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Related to movies: fandango

popcorn movie

A film that is entertaining to watch but is generally not of a very high quality or rich in emotional or intellectual depth. A: "So what movie do you want to go see later?" B: "I don't feel like watching anything too heavy or complex—let's just see whatever popcorn movie is out."
See also: movie, popcorn

tentpole movie

A film with a very large budget and production value that is meant to provide substantial revenue to the production company. Big blockbusters used to be quite the rare cinematic event, but we've gotten to the point now where there's a tentpole movie coming out nearly every weekend of the year.
See also: movie, tentpole

snuff movie

A film that shows the actual murder or death of a person. Although snuff movies are illegal, they are still widely circulated on the black market.
See also: movie, snuff

B movie

A (generally low-budget) film usually considered to be of inferior quality, so called because such films were originally shown along with popular (or "A") movies as part of a theater's "double feature." Yeah, I know it's just a stupid B movie, but I still love it.
See also: movie


n. a case of diarrhea. (Because it keeps you on the move, going to the john.) A case of the movies kept me going all night.

B movie

The low-budget second part of a movie theater's double feature. Back in the days of double features, movie houses showed two very distinct types of films. A movies were the hits—“Gone With the Wind,” “Casablanca,” “Citizen Kane,” “The Wizard of Oz”—the ones that drew patrons to the movie houses. Then there were Westerns, horror flicks, and science fiction movies that didn't cost very much to make (they were often in black-and-white). These B movies tended to be shown before the main feature; otherwise, people would leave after the A picture and then feel they hadn't gotten their admission money's worth. As double features disappeared and the cost of filmmaking grew, the curtain went down on the B movie genre.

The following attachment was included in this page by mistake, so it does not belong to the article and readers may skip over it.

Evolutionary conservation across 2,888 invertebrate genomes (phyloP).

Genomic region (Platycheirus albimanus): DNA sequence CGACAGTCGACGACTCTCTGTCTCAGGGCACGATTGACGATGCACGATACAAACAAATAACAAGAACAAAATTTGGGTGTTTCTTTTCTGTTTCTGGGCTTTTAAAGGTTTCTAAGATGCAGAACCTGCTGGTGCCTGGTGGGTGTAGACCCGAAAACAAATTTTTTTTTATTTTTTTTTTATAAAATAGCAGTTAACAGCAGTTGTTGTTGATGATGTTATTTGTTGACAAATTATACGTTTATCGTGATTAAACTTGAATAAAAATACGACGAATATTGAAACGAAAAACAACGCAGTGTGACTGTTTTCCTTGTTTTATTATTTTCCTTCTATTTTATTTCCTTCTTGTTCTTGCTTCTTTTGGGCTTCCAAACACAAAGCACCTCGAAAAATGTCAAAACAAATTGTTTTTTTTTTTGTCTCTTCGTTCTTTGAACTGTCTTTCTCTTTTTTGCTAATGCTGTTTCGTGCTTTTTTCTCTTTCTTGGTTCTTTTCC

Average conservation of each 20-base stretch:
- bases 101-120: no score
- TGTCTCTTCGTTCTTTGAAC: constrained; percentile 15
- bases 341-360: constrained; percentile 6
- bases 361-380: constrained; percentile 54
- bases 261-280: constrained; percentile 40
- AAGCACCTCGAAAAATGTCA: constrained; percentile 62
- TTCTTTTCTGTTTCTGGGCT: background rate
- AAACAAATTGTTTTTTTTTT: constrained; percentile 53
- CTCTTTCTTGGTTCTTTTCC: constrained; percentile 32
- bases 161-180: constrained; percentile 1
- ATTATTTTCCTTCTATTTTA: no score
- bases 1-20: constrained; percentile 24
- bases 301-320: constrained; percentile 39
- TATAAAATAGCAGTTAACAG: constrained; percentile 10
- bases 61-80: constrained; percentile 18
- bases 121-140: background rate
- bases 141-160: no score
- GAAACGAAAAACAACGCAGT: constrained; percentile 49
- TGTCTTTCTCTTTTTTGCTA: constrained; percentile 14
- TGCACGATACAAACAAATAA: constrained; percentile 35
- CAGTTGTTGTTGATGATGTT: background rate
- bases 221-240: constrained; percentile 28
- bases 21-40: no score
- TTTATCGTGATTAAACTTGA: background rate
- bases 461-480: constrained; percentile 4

See also: movie
References in periodicals archive ?
Beyond selectively seizing on economics and overlooking the motion-picture industry's relentless use of other media, the peremptory dismissal of TV-based movies shrugs off an even more elemental truth regarding any film adaptation, whether the source is TV or Tolstoy: The quality of a movie's source is ultimately unrelated to how it turns out on the screen.
Given the sheer volume of movies produced these days for theaters, home video, and cable TV, as well as Medved's "Ozzie and Harriet" definition of traditional values, such a task wouldn't have been too difficult; it also wouldn't have assured him much controversy.
The 1950s fantasy of social harmony and better living through psychiatry--"created by psychiatry itself as well as by the movies,' according to the Gabbards--inevitably failed and fed the fire of anti-authority, antipsychiatry movies.
I've seen piling on movies because they were bad and they want to ridicule them, movies like Ishtar and Showgirls, where big stars are involved and they just want to bring them down.
The science project movies all bombed, suggesting that the Andy Hardy Gets Laid genre mercifully may have run out of steam.
It's true: in the same way that gunplay is such a rare spectacle in Canadian movies--there are for example no cop movies in our cinema--we appear to be less interested in watching death than probing its effects.
Aking Ligaya' (from the movie Deadma Walking) - composed by Eric Cabahug, arranged by Khalil Refuerzo, interpreted by Ahbby Sumaoang